Early Origins of the McEvilly family
Connacht (Irish: Connachta, (land of the) descendants of Conn), where they acquired lands in the baronies of Clanmorris and Carra, under the "Red Earl" Richard de Burgo in the 14th century. The family, though of Norman ancestry, became a sept following the custom of their Gaelic neighbors.
Early History of the McEvilly family
Another 318 words (23 lines of text) covering the years 1585, 1737, 1781, 1788, 1801, 1857, 1859, 1870, and 1881 are included under the topic Early McEvilly History in all our PDF Extended History products and printed products wherever possible.
McEvilly Spelling Variations
Spelling variations of this family name include: MacEvilly, MacEvily, MacAvealy, Staunton and others.
Early Notables of the McEvilly family (pre 1700)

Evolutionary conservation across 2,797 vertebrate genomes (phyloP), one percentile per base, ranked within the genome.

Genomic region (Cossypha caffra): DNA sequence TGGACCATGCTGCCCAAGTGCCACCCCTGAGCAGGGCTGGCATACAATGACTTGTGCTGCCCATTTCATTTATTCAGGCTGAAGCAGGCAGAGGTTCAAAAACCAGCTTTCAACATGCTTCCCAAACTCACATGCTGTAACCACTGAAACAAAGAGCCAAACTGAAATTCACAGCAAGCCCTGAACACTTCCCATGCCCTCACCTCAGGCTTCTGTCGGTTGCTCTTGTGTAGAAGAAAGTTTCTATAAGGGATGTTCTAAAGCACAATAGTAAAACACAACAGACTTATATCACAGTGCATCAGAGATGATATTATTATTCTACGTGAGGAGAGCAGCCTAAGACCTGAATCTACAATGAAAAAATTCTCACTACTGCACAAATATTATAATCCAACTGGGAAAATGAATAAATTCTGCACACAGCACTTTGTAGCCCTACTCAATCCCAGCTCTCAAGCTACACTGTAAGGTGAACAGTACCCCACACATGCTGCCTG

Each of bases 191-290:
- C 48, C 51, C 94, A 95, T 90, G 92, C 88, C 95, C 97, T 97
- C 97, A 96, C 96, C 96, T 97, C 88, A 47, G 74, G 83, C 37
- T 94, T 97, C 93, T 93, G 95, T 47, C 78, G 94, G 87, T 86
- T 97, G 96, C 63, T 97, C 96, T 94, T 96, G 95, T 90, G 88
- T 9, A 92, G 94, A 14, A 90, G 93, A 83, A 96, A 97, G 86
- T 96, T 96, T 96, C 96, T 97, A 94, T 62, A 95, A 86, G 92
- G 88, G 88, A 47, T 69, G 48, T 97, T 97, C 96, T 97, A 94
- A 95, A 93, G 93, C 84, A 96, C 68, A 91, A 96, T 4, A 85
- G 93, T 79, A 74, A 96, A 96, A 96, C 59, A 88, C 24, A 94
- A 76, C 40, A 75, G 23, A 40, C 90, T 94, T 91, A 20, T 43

China. Michael Staunton (1788-1870) was...
Another 32 words (2 lines of text) are included under the topic Early McEvilly Notables in all our PDF Extended History products and printed products wherever possible.
Migration of the McEvilly family to the New World and Oceana
Some of the first settlers of this family name were:
McEvilly Settlers in United States in the 19th Century
McEvilly Settlers in United States in the 20th Century
Contemporary Notables of the name McEvilly (post 1700)
The McEvilly Motto
The motto was originally a war cry or slogan. Mottoes first began to be shown with arms in the 14th and 15th centuries, but were not in general use until the 17th century. Thus the oldest coats of arms generally do not include a motto. Mottoes seldom form part of the grant of arms: Under most heraldic authorities, a motto is an optional component of the coat of arms, and can be added to or changed at will; many families have chosen not to display a motto.
Motto: In Dieu ma foy
Motto Translation: On God is my reliance.
McEvilly Family Crest Products